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  • Print publication year: 2016
  • Online publication date: June 2016




The equilibrium equations derived in Chapter 5 are written in terms of the stresses inside the body. These stresses result from the deformation of the material, and it is now necessary to express them in terms of some measure of this deformation such as, for instance, the strain. These relationships, known as constitutive equations, obviously depend on the type of material under consideration and may be dependent on or independent of time. For example, the classical small strain linear elasticity equations involving Young's modulus and Poisson's ratio are timeindependent, whereas viscous fluids are clearly entirely dependent on strain rate.

Generally, constitutive equations must satisfy certain physical principles. For example, the equations must obviously be objective, that is, frame-invariant. In this chapter the constitutive equations will be established in the context of a hyperelastic material, whereby stresses are derived from a stored elastic energy function. Although there are a number of alternative material descriptions that could be introduced, hyperelasticity is a particularly convenient constitutive equation, given its simplicity, and it constitutes the basis for more complex material models such as elastoplasticity, viscoplasticity, and viscoelasticity.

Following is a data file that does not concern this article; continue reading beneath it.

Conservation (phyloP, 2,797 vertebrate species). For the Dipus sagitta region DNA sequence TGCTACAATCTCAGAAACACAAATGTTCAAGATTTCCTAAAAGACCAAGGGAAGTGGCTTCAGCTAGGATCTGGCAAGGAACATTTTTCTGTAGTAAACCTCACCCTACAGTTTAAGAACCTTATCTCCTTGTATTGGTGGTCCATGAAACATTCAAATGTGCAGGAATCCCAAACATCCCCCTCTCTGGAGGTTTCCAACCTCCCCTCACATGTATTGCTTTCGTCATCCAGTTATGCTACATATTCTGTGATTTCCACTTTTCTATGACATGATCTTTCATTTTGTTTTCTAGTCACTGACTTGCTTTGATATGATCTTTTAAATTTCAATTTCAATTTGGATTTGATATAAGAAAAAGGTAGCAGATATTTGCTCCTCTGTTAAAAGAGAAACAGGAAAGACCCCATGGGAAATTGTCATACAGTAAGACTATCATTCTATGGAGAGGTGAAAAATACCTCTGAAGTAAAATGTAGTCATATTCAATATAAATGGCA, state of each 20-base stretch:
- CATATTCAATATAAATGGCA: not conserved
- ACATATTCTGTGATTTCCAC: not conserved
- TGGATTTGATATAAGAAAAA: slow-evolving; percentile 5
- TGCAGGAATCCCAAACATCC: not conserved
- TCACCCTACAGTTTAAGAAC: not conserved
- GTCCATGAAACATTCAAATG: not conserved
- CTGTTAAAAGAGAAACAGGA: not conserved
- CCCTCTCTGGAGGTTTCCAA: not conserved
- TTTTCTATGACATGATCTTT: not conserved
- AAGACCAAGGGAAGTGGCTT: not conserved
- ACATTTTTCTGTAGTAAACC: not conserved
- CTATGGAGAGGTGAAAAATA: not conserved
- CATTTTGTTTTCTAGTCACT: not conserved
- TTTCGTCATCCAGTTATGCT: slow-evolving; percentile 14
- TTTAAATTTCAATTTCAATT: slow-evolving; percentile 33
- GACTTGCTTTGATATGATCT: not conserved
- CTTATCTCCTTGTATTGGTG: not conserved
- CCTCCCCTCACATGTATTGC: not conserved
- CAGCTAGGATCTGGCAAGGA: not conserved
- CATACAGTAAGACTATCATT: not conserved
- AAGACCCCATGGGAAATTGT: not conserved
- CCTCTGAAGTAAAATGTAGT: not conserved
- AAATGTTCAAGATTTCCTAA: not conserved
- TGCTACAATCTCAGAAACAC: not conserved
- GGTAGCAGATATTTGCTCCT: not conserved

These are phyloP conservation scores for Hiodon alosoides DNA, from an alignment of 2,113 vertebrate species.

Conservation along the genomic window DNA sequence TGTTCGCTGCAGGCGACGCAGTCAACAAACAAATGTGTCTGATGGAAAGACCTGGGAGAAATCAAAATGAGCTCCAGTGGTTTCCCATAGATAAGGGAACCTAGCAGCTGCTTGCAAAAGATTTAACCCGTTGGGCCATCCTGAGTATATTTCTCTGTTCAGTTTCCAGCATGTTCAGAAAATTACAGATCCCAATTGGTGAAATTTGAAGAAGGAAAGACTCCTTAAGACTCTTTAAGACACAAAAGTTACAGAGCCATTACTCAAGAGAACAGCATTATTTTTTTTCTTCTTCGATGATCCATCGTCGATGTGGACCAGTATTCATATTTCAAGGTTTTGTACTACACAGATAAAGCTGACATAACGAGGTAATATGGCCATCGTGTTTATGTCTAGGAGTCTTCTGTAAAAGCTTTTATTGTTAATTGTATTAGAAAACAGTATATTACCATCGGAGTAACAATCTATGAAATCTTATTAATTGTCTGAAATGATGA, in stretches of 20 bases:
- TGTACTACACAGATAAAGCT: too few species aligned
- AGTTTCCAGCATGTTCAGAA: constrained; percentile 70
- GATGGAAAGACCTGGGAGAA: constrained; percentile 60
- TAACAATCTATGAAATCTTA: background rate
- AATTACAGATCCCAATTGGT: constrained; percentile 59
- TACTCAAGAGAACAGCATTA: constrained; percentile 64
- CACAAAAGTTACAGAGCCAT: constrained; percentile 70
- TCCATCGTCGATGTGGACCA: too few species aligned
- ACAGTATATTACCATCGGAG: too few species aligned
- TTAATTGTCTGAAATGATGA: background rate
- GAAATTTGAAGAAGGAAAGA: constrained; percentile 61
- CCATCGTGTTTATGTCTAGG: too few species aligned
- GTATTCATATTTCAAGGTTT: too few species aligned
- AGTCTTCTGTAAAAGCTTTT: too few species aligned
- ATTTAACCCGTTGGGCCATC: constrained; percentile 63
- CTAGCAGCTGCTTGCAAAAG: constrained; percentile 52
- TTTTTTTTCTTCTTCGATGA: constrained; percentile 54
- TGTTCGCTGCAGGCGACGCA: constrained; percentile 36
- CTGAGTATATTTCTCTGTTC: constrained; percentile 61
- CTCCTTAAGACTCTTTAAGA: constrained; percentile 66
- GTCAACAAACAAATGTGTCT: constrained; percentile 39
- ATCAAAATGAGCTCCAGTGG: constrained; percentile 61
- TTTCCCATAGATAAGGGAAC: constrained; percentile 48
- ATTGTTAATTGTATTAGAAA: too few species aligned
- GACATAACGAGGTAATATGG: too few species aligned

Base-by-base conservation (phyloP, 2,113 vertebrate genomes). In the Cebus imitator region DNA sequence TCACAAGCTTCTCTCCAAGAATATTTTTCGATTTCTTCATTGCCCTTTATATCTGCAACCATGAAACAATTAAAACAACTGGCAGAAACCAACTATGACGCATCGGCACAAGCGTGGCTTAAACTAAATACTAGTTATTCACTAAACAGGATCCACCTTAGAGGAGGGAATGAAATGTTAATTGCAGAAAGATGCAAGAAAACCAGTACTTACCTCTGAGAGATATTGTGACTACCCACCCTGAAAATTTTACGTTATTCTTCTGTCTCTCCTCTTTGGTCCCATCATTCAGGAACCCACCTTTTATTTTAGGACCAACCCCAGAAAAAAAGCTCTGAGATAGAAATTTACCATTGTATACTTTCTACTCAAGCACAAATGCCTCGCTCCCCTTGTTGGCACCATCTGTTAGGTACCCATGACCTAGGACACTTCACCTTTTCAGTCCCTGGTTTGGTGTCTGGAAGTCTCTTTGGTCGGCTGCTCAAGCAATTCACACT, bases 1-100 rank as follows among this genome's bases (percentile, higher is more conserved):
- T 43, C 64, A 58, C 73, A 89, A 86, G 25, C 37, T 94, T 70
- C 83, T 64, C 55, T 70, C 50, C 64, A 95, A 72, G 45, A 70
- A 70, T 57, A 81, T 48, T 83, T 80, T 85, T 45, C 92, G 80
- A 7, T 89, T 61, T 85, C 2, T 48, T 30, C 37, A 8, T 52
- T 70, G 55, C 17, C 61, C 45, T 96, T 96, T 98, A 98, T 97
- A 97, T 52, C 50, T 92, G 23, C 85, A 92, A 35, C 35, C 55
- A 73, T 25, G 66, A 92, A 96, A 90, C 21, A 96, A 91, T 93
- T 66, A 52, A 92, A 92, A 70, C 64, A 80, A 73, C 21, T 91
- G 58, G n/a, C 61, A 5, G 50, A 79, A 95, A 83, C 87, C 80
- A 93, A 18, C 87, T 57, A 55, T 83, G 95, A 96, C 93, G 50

Materials for which the constitutive behavior is only a function of the current state of deformation are generally known as elastic. Under such conditions, any stress measure at a particle X is a function of the current deformation gradient F associated with that particle. Instead of using any of the alternative strain measures given in Chapter 4, the deformation gradient F, together with its conjugate first Piola–Kirchhoff stress measure P, will be retained in order to define the basic material relationships. Consequently, elasticity can be generally expressed as

where the direct dependency upon X allows for the possible inhomogeneity of the material.

In the special case when the work done by the stresses during a deformation process is dependent only on the initial state at time t0 and the final configuration at time t, the behavior of the material is said to be path-independent and the material is termed hyperelastic.

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